Pakistani security guards stand alert outside the U.S. consulate in Lahore… (ARIF ALI/AFP/Getty Images )
The $52.6 billion U.S. intelligence arsenal is aimed mainly at unambiguous adversaries, including al-Qaeda, North Korea and Iran. But top-secret budget documents reveal an equally intense focus on one purported ally: Pakistan.
No other nation draws as much scrutiny across so many categories of national security concern.
A 178-page summary of the U.S. intelligence community’s “black budget” shows that the United States has ramped up its surveillance of Pakistan’s nuclear arms, cites previously undisclosed concerns about biological and chemical sites there, and details efforts to assess the loyalties of counterterrorism sources recruited by the CIA.
Pakistan appears at the top of charts listing critical U.S. intelligence gaps. It is named as a target of newly formed analytic cells. And fears about the security of its nuclear program are so pervasive that a budget section on containing the spread of illicit weapons divides the world into two categories: Pakistan and everybody else.
The disclosures — based on documents provided to The Washington Post by former intelligence contractor Edward Snowden — expose broad new levels of U.S.distrust in an already unsteady security partnership with Pakistan, a politically unstable country that faces rising Islamist militancy. They also reveal a more expansive effort to gather intelligence on Pakistan than U.S. officials have disclosed.
The United States has delivered nearly $26 billion in aid to Pakistan over the past 12 years, aimed at stabilizing the country and ensuring its cooperation in counterterrorism efforts. But with Osama bin Laden dead and al-Qaeda degraded, U.S. spy agencies appear to be shifting their attention to dangers that have emerged beyond the patch of Pakistani territory patrolled by CIA drones.
“If the Americans are expanding their surveillance capabilities, it can only mean one thing,” said Husain Haqqani, who until 2011 served as Pakistan’s ambassador to the United States. “The mistrust now exceeds the trust.”
Beyond the budget files, other classified documents provided to The Post expose fresh allegations of systemic human rights abuses in Pakistan. U.S. spy agencies reported that high-ranking Pakistani military and intelligence officials had been aware of — and possibly ordered — an extensive campaign of extrajudicial killings targeting militants and other adversaries.
Public disclosure of those reports, based on communications intercepts from 2010 to 2012 and other intelligence, could have forced the Obama administration to sever aid to the Pakistani armed forces because of a U.S. law that prohibits military assistance to human rights abusers. But the documents indicate that administration officials decided not to press the issue, in order to preserve an already frayed relationship with the Pakistanis.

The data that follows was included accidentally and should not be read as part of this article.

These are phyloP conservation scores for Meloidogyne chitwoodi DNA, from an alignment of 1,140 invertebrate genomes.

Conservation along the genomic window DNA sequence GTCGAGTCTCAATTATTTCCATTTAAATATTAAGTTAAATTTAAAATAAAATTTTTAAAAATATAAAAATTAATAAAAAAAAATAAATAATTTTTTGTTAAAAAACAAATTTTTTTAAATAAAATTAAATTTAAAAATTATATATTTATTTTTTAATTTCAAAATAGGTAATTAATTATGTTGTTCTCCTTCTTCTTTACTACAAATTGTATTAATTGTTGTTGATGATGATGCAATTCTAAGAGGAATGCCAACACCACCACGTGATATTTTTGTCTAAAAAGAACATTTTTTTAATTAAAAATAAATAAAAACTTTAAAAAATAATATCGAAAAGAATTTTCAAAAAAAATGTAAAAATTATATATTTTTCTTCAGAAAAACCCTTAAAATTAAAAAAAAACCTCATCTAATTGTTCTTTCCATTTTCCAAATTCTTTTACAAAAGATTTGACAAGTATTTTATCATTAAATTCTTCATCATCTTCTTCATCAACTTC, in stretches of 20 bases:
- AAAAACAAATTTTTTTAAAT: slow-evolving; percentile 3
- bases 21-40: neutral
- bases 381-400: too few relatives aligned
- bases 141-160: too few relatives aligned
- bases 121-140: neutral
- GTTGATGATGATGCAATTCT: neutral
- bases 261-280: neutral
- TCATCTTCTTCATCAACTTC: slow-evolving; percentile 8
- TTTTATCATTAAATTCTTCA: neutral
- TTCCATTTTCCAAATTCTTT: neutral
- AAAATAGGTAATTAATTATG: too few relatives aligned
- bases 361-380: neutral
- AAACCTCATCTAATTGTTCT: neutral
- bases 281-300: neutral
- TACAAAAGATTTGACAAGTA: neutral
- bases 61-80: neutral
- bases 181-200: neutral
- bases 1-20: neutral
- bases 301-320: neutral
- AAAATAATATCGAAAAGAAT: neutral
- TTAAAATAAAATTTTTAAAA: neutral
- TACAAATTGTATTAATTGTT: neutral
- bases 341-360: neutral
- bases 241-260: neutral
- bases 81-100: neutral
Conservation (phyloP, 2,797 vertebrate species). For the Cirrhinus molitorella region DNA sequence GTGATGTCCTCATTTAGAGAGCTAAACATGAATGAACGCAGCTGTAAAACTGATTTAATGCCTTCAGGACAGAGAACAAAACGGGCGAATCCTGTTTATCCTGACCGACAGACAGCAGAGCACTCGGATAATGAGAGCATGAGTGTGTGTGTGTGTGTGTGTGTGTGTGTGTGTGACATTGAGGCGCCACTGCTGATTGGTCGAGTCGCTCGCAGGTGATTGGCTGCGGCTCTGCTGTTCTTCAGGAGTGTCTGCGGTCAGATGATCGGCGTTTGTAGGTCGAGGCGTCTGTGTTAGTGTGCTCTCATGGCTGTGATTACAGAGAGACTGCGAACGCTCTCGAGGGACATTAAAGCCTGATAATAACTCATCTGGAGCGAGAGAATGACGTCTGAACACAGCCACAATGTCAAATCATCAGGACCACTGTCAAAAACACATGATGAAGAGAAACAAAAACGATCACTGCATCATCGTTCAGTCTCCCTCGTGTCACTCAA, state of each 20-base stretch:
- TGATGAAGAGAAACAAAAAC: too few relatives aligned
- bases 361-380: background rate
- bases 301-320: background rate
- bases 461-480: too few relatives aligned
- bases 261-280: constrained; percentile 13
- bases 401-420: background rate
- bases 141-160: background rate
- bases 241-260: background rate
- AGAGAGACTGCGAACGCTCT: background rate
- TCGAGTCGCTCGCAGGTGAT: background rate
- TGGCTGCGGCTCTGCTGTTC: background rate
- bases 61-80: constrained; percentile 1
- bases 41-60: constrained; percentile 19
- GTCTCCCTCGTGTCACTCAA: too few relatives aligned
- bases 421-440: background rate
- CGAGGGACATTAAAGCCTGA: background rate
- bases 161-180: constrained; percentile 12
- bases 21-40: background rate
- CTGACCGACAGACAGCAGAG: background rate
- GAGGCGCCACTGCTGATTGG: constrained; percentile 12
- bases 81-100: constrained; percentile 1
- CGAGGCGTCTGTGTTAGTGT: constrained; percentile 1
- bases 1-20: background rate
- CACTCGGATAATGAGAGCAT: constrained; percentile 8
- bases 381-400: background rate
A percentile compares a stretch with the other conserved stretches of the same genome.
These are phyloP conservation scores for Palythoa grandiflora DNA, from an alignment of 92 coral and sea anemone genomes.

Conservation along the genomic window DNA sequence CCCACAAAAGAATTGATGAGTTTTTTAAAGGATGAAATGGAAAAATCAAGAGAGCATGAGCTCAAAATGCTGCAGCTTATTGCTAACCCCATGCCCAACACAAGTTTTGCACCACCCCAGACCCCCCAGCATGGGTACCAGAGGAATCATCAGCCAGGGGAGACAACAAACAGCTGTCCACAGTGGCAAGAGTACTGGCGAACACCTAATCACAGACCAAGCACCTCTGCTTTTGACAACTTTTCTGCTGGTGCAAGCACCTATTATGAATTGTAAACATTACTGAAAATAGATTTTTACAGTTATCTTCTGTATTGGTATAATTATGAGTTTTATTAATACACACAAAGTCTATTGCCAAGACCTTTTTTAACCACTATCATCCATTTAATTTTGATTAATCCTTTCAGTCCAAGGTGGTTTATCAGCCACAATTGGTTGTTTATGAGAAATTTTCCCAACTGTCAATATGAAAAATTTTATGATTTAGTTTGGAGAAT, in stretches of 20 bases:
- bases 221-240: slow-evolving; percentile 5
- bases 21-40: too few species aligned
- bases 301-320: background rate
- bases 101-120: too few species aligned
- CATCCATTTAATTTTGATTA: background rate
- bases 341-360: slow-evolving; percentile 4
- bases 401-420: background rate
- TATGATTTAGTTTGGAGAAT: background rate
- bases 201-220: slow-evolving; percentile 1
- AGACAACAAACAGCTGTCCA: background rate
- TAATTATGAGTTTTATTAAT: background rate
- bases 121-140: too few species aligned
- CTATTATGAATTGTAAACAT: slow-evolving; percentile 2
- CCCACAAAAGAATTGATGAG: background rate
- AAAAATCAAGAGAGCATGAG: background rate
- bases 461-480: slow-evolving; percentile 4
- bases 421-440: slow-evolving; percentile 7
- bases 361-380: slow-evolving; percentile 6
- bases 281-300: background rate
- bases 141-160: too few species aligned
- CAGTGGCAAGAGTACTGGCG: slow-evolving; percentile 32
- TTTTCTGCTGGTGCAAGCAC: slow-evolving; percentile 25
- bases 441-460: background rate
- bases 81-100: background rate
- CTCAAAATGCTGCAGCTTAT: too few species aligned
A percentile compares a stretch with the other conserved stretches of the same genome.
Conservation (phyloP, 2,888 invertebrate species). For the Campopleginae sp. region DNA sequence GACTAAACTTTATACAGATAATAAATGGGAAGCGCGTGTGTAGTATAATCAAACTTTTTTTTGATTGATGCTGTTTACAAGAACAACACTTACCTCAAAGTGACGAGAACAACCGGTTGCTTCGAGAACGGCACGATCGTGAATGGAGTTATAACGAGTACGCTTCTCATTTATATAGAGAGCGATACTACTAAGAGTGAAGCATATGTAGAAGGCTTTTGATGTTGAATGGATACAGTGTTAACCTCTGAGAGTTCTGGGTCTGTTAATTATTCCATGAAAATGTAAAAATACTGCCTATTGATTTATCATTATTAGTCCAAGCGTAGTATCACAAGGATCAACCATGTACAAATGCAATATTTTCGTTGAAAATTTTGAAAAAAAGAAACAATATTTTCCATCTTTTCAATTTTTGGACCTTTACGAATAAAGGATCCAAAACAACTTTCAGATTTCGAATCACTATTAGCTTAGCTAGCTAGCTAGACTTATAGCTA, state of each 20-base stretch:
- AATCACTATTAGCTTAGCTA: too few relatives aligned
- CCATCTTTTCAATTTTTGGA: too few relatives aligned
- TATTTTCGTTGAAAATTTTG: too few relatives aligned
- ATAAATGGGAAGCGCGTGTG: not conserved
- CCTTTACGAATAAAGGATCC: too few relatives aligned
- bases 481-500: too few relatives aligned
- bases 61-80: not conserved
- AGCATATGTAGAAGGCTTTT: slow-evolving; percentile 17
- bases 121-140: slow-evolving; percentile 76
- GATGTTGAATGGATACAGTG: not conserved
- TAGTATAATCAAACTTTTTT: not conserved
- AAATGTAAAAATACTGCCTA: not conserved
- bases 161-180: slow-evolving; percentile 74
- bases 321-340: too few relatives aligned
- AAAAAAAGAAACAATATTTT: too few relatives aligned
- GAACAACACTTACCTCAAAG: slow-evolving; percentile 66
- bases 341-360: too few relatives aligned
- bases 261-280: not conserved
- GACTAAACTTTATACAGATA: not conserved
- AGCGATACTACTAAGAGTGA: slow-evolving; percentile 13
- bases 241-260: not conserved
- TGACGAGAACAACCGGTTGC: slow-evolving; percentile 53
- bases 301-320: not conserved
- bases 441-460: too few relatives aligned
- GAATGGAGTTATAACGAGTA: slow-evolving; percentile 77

In a statement, a spokeswoman for the National Security Council said the United States is “committed to a long-term partnership with Pakistan, and we remain fully engaged in building a relationship that is based on mutual interests and mutual respect.”
“We have an ongoing strategic dialogue that addresses in a realistic fashion many of the key issues between us, from border management to counterterrorism, from nuclear security to promoting trade and investment,” said the spokeswoman, Caitlin Hayden. “The United States and Pakistan share a strategic interest in combating the challenging security issues in Pakistan, and we continue to work closely with Pakistan’s professional and dedicated security forces to do so.”
The Post agreed to withhold some details from the budget documents after consultations with U.S. officials, who expressed concern about jeopardizing ongoing operations and sources.
A spokesman for the Pakistani Embassy in Washington did not respond to a request for comment.
Critical ‘intelligence gaps’
Stark assessments of Pakistan contained in the budget files seem at odds with the signals that U.S. officials have conveyed in public, partly to avoid fanning Pakistani suspicions that the United States is laying contingency plans to swoop in and seize control of the country’s nuclear complex.
When Director of National Intelligence James R. Clapper Jr. was asked during congressional testimony last year whether Pakistan had appropriate safeguards for its nuclear program, he replied, “I’m reasonably confident they do.” Facing a similar question this year, Clapper declined to discuss the matter in open session.
But the classified budget overview he signed and submitted for fiscal 2013 warned that “knowledge of the security of Pakistan’s nuclear weapons and associated material encompassed one of the most critical set of . . . intelligence gaps.” Those blind spots were especially worrisome, the document said, “given the political instability, terrorist threat and expanding inventory [of nuclear weapons] in that country.”